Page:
Black Deutschland: A Novel by Darryl Pinckney:
We heard her cry out. She bumped into Dad as he ran down to her. They panted back up together and turned on the television. Reporters stood in the rain in front of Northwestern Memorial. The tears were already coming down for Chicago’s first black mayor. A press spokesman was saying that Harold Washington had been pronounced dead. He’d had a heart attack at his desk that morning. The phone rang again. Dad pressed Mom into a chair and went to answer.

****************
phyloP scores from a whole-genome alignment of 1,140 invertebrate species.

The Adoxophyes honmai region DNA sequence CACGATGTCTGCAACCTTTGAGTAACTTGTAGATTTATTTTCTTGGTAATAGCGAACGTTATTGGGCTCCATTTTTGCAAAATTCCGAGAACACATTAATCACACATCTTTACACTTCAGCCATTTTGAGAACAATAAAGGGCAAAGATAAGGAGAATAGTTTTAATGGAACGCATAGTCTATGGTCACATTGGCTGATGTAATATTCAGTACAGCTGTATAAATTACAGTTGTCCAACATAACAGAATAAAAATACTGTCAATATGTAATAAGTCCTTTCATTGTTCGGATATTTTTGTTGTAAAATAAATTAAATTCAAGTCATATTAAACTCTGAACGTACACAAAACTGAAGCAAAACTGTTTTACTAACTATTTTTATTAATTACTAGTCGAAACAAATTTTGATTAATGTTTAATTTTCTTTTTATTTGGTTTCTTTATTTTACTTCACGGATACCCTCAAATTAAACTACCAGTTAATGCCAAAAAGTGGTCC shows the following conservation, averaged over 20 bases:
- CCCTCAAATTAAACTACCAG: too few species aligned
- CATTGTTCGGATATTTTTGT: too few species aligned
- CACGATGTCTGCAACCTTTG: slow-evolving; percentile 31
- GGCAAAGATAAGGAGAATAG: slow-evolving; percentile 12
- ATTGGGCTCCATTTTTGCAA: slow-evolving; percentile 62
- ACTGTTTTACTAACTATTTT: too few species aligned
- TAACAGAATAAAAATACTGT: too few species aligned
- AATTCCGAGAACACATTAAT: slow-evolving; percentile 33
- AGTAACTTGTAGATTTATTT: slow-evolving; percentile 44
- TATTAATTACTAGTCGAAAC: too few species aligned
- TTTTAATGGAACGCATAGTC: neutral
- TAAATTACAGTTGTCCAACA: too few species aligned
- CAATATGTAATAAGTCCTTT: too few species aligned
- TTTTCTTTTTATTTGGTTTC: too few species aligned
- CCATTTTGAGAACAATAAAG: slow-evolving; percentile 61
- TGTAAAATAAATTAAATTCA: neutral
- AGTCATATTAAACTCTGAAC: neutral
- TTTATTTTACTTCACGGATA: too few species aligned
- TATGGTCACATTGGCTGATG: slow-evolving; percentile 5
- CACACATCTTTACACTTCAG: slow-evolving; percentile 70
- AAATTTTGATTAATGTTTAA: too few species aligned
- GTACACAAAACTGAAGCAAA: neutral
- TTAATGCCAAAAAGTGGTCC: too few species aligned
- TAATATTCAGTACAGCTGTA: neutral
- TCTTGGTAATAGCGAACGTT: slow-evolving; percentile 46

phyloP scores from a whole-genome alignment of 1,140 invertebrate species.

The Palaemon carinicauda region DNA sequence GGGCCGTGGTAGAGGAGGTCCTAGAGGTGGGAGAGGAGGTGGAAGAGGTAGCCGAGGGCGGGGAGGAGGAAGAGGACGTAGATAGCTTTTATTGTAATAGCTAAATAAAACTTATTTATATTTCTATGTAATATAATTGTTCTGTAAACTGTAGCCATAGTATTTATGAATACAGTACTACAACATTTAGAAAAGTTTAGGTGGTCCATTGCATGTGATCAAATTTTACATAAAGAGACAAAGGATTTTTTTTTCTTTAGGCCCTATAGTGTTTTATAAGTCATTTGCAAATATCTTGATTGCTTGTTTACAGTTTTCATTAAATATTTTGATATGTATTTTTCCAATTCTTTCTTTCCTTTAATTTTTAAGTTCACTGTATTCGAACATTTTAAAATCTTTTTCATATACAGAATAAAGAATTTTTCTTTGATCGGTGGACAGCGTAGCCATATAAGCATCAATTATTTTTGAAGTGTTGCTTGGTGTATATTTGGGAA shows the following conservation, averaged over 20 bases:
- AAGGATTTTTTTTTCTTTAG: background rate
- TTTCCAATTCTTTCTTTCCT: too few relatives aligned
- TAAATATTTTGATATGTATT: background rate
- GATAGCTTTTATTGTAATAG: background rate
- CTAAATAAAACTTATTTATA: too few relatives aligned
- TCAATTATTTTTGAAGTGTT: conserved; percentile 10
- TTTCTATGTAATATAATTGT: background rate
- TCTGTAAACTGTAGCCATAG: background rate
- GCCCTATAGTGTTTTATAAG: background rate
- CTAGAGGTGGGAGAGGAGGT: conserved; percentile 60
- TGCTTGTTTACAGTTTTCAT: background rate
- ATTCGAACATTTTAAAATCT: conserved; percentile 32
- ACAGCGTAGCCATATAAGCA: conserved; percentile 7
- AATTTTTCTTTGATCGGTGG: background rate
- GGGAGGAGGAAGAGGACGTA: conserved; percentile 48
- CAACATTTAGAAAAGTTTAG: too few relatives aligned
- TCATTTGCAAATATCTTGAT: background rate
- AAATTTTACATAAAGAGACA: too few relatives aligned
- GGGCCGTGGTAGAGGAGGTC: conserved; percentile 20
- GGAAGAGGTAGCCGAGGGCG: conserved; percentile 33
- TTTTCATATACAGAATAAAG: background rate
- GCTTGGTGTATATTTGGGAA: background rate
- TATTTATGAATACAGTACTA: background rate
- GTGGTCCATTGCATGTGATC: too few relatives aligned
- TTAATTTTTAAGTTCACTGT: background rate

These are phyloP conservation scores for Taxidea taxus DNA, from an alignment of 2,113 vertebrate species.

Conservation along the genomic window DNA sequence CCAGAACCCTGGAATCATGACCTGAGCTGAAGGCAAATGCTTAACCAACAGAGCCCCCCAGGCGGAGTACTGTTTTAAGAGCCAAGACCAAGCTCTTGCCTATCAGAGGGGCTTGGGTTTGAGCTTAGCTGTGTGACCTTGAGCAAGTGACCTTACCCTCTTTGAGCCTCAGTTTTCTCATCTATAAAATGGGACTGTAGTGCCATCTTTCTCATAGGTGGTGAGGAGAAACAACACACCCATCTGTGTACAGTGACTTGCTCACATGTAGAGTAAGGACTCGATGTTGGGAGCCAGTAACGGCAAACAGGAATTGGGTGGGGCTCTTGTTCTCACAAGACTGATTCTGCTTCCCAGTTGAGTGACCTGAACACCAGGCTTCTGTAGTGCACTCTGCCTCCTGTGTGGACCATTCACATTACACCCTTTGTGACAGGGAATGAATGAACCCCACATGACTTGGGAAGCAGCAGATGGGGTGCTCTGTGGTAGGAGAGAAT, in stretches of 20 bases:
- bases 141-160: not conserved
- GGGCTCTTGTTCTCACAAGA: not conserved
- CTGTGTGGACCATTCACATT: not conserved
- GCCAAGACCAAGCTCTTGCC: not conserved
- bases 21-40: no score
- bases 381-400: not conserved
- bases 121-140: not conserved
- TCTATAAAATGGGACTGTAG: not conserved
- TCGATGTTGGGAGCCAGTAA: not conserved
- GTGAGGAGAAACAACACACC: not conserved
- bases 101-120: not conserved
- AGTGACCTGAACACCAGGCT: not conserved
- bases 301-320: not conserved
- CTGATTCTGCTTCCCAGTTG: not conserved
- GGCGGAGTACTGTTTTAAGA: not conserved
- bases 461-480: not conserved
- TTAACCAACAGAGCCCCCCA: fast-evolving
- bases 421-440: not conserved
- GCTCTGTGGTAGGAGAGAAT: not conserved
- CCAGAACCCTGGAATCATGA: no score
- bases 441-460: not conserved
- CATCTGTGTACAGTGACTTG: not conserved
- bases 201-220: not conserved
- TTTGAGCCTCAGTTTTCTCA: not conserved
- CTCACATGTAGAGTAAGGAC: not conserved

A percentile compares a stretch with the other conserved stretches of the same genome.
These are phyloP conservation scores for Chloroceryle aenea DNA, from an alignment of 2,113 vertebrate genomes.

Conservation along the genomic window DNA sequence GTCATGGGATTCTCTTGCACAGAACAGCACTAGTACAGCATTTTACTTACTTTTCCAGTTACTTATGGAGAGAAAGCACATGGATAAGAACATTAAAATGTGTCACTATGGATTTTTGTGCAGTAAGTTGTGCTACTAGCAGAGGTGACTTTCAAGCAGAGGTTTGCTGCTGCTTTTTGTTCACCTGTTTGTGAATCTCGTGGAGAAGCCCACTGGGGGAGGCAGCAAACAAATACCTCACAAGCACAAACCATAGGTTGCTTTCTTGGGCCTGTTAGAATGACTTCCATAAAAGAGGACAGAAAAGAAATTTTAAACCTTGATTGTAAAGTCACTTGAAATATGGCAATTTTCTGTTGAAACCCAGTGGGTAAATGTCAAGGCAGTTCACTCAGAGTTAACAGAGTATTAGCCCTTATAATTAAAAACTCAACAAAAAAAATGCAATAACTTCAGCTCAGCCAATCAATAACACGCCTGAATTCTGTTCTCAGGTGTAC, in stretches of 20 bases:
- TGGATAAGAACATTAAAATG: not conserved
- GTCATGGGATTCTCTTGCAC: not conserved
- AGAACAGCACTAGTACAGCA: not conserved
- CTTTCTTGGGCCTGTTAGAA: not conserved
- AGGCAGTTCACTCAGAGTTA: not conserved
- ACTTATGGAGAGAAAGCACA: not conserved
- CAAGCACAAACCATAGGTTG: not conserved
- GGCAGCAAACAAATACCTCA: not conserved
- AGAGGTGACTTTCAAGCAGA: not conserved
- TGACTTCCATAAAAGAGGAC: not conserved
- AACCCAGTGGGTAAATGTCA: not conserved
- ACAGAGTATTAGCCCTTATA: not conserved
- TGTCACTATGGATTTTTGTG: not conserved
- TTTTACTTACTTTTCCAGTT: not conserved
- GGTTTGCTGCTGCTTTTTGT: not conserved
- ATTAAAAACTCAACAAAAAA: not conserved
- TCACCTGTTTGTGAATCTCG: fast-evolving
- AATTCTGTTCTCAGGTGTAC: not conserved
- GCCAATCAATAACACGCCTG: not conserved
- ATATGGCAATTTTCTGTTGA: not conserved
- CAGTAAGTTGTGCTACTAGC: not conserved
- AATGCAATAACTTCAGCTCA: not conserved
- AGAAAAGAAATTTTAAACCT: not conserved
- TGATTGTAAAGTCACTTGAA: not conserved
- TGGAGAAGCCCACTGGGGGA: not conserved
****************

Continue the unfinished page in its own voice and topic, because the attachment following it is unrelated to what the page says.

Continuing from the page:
I’d grown up seeing Mom wipe her face in front of the television, or while she was on the phone, or over a tissue-thin newspaper or a blue letter that folded back up to be its own envelope. In my memory, my dad is in the kitchen, pouring her a glass of water, trying to think of something else to do for her, brought low by news of another assassination, in Jackson, in Birmingham, in Dallas, in New York City, in Memphis, in Orangeburg, in Los Angeles, in Kent, in Munich, in Beirut, in Port Elizabeth, or blocks away, over on troubled Madison Street.